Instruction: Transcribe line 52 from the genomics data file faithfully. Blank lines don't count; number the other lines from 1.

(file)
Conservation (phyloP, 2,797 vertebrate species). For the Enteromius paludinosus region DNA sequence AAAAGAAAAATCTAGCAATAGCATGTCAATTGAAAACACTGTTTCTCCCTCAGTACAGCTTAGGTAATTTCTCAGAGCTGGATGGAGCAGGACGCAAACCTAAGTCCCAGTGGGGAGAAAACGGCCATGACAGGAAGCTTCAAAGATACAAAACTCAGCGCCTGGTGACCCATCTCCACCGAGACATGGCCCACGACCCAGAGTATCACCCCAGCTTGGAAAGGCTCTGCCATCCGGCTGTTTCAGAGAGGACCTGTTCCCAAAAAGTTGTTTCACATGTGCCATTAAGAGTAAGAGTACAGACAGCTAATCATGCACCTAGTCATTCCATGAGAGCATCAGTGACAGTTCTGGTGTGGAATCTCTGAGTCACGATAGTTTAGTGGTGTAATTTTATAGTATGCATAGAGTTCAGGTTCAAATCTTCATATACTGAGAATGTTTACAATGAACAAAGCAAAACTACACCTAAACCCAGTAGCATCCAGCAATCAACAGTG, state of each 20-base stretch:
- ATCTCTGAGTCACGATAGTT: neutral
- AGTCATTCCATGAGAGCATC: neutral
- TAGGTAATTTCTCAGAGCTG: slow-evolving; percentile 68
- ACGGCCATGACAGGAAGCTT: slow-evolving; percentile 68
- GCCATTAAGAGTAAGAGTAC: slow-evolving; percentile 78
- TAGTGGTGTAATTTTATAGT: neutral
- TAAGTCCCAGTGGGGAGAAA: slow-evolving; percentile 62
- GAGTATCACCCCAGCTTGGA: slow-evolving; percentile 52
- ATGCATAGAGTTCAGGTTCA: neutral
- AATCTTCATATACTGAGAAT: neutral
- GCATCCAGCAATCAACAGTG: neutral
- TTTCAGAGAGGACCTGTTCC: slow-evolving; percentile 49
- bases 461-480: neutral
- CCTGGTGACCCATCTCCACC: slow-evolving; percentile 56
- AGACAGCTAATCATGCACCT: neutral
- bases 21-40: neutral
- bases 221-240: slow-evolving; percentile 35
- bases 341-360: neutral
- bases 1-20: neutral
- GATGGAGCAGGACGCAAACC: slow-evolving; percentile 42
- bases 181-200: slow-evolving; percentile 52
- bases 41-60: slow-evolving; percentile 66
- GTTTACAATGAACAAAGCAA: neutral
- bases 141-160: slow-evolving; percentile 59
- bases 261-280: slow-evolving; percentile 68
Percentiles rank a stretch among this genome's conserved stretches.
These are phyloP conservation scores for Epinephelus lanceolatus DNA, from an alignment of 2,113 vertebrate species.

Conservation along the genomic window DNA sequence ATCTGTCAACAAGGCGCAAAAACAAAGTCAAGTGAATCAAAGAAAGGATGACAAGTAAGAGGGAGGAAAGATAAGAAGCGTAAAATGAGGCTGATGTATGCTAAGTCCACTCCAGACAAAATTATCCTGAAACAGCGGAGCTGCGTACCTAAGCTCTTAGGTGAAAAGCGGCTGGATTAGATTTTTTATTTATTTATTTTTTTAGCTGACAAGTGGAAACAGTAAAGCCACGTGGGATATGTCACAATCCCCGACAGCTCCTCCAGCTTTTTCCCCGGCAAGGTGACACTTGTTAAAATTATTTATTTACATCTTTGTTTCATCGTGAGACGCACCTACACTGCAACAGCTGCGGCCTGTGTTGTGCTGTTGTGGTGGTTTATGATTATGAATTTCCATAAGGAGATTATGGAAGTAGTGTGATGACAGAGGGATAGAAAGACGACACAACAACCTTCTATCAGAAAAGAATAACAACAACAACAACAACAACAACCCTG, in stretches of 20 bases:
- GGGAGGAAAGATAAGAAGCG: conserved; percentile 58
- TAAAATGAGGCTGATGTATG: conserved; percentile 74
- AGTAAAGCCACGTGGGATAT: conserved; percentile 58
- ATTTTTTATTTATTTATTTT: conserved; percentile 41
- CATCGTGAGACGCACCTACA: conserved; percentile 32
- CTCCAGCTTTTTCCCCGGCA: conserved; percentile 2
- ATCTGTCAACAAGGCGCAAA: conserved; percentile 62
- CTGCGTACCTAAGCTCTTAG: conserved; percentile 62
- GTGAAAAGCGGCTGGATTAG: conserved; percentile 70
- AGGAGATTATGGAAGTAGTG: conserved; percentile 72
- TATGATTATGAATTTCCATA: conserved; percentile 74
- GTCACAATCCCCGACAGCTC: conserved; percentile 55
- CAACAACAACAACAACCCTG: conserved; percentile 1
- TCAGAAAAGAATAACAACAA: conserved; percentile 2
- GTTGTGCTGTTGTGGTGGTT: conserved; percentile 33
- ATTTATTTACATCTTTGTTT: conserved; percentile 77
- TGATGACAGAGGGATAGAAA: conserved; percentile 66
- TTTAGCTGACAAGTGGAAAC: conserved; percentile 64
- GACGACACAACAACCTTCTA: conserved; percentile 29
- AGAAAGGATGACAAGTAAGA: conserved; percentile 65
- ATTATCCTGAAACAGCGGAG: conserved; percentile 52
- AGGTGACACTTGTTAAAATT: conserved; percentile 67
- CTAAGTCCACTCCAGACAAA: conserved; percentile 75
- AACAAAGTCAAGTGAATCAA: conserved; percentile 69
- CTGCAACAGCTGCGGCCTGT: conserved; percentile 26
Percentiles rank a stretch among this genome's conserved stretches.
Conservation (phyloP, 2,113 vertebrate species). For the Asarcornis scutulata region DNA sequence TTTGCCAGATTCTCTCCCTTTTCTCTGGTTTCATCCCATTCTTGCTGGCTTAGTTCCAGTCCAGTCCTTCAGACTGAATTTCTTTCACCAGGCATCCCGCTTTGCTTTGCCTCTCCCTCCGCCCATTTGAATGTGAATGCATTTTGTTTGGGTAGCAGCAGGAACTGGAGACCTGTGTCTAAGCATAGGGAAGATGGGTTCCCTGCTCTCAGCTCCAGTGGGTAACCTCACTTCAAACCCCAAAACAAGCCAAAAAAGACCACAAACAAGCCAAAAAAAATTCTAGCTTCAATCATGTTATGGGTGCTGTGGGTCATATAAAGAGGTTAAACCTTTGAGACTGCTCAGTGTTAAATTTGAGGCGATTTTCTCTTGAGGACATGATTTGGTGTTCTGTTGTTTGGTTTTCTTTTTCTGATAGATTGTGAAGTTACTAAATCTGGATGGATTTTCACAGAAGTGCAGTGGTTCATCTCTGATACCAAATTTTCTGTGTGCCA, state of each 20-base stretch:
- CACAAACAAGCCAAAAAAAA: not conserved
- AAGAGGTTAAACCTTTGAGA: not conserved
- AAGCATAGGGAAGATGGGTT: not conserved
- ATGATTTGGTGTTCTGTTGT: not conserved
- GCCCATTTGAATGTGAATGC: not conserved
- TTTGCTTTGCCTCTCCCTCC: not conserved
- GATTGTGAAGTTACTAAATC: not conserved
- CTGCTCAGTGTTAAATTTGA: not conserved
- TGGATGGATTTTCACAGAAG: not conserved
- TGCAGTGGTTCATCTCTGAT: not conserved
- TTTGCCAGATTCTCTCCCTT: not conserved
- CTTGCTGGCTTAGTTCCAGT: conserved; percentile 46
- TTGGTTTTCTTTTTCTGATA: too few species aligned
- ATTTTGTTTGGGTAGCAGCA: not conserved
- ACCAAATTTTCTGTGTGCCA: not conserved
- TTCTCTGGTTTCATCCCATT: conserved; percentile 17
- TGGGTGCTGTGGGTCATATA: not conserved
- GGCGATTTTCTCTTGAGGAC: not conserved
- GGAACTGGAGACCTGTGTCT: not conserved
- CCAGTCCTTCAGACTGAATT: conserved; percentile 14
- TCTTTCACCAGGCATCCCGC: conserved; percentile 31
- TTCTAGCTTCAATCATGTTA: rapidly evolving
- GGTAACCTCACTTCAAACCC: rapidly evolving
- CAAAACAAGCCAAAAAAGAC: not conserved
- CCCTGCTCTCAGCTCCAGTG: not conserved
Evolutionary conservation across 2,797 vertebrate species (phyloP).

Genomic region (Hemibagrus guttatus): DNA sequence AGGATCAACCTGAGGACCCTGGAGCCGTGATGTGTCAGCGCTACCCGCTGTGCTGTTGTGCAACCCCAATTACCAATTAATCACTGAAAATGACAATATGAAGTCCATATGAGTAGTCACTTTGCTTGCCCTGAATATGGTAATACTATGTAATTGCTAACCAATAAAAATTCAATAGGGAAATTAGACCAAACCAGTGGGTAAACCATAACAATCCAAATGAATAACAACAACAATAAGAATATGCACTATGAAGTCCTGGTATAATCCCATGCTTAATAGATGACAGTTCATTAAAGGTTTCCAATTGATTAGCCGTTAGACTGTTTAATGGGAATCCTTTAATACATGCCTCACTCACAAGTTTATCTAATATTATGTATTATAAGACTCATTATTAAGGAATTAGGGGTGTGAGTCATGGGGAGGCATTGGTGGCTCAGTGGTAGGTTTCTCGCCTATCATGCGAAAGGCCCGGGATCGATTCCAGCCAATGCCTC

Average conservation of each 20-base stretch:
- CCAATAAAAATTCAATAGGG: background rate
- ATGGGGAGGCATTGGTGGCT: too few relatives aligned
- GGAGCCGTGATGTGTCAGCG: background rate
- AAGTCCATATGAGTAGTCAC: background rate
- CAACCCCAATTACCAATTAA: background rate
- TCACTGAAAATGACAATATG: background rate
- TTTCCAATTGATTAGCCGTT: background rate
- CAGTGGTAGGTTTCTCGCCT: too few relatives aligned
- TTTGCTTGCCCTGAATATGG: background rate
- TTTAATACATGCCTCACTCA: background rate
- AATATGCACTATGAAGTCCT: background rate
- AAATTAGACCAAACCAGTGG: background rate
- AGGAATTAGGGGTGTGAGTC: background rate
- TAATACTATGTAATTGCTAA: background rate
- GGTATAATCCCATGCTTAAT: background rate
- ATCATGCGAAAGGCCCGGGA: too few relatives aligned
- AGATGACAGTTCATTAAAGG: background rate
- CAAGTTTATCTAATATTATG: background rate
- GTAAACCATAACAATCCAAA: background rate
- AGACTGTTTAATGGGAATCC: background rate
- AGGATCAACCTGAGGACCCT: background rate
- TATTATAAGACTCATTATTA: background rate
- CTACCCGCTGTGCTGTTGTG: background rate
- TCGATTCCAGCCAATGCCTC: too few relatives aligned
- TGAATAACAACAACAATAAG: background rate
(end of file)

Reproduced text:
- CTAAGTCCACTCCAGACAAA: conserved; percentile 75